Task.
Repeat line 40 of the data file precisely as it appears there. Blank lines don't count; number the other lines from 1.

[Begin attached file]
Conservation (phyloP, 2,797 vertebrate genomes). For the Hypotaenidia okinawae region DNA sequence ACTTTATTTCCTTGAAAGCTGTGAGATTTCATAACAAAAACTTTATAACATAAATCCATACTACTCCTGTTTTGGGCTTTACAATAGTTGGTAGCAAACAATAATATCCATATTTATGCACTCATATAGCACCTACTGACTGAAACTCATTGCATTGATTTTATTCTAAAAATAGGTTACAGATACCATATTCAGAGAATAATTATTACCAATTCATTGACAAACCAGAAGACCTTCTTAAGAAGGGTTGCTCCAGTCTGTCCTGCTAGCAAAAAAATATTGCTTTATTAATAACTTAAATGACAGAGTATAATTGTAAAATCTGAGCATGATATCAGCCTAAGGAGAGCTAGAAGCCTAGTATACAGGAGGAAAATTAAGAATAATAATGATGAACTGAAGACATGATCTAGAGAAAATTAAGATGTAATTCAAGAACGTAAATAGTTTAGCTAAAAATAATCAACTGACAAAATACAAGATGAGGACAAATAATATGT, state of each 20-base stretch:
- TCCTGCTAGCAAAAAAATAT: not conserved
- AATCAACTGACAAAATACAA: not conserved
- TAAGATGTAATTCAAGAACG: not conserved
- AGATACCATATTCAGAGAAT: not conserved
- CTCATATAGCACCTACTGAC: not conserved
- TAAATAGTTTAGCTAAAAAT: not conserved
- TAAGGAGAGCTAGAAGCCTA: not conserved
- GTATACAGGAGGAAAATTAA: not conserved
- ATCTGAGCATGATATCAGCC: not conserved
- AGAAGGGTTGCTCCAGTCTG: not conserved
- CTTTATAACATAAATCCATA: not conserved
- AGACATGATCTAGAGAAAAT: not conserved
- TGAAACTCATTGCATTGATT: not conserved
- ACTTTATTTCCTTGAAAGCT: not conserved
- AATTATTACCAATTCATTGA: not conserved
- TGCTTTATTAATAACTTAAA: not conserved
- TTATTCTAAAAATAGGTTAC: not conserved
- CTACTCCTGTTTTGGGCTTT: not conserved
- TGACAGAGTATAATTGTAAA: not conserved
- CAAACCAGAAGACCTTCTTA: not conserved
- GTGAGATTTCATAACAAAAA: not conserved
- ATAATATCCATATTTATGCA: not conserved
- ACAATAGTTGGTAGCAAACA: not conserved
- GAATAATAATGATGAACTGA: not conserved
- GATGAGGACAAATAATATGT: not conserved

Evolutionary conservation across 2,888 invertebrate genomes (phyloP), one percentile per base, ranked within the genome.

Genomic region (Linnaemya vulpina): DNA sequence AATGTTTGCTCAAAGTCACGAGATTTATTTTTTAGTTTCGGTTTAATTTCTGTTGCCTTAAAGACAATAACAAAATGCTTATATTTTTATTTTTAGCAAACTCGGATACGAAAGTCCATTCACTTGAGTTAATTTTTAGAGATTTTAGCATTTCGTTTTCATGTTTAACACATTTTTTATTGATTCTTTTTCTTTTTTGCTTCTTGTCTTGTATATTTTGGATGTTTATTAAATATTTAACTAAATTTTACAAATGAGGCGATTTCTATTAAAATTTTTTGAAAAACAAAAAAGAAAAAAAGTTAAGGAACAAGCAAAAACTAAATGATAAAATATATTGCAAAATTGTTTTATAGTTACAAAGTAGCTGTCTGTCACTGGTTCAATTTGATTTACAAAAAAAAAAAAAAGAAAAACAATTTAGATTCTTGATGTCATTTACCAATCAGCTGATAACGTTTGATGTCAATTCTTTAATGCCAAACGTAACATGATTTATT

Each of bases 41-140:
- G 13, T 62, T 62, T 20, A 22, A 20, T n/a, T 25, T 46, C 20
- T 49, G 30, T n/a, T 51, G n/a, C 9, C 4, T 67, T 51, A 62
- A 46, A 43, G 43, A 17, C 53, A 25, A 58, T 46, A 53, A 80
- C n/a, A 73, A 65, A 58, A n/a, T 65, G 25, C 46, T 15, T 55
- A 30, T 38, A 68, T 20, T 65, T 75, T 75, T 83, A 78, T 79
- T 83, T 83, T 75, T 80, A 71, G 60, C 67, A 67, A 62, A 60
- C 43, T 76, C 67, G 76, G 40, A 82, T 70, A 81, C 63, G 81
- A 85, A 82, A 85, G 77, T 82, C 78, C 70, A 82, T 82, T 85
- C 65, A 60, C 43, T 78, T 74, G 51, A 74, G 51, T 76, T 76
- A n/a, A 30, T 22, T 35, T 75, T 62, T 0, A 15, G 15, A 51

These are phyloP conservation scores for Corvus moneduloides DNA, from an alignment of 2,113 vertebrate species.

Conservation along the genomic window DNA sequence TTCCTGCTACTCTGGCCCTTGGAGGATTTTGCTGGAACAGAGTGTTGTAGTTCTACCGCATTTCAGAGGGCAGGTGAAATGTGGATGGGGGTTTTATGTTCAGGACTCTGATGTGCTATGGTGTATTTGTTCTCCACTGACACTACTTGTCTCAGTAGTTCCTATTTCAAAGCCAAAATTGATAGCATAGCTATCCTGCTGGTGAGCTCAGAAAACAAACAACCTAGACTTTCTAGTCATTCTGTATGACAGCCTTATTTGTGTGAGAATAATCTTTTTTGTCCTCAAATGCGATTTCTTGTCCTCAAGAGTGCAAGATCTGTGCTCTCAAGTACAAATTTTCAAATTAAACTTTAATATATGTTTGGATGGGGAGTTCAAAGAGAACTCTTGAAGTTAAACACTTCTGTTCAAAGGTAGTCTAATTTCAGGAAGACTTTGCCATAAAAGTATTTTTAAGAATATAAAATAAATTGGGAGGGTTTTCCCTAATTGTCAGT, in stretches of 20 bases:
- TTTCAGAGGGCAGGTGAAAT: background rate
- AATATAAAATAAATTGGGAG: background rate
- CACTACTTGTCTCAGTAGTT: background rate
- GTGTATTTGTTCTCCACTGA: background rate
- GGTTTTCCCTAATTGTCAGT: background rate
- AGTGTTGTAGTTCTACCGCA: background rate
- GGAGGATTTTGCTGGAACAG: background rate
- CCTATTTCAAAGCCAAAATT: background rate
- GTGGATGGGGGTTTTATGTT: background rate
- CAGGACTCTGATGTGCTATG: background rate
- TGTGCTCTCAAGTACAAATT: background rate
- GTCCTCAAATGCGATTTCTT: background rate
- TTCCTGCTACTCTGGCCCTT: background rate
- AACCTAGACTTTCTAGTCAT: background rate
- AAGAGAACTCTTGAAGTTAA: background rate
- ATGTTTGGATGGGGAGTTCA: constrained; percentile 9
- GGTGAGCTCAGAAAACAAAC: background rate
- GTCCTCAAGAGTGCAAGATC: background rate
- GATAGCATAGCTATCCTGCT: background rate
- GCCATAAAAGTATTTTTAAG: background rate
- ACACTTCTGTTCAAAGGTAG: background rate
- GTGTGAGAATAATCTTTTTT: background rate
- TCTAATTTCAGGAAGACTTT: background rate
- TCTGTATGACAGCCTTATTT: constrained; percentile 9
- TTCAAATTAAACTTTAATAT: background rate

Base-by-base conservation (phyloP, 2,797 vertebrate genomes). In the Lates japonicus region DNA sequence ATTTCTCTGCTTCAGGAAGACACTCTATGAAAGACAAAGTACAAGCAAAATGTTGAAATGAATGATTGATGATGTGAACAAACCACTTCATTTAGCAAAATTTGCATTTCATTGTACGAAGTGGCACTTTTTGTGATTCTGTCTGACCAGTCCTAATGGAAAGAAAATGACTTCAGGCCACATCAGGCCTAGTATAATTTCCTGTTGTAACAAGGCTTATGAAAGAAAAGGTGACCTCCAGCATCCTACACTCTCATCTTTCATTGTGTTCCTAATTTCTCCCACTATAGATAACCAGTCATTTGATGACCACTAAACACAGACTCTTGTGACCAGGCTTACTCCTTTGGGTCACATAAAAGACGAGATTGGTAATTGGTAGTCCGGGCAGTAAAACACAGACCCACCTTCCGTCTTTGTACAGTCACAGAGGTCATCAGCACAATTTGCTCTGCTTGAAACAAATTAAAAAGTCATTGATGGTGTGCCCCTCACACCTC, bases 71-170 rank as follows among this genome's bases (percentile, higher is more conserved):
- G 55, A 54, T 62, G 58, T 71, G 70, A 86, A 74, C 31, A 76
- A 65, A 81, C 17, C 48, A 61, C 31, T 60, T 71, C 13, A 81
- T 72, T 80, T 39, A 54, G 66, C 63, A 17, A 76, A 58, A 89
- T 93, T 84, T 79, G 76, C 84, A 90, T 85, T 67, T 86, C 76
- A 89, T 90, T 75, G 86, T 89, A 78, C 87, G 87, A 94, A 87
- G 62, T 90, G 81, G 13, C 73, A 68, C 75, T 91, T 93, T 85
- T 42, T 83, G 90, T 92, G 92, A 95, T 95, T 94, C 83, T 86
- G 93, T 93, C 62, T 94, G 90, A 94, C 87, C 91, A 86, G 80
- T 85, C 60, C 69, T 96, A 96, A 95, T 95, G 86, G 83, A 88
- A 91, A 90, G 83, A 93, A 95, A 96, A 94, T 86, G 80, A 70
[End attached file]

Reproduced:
These are phyloP conservation scores for Corvus moneduloides DNA, from an alignment of 2,113 vertebrate species.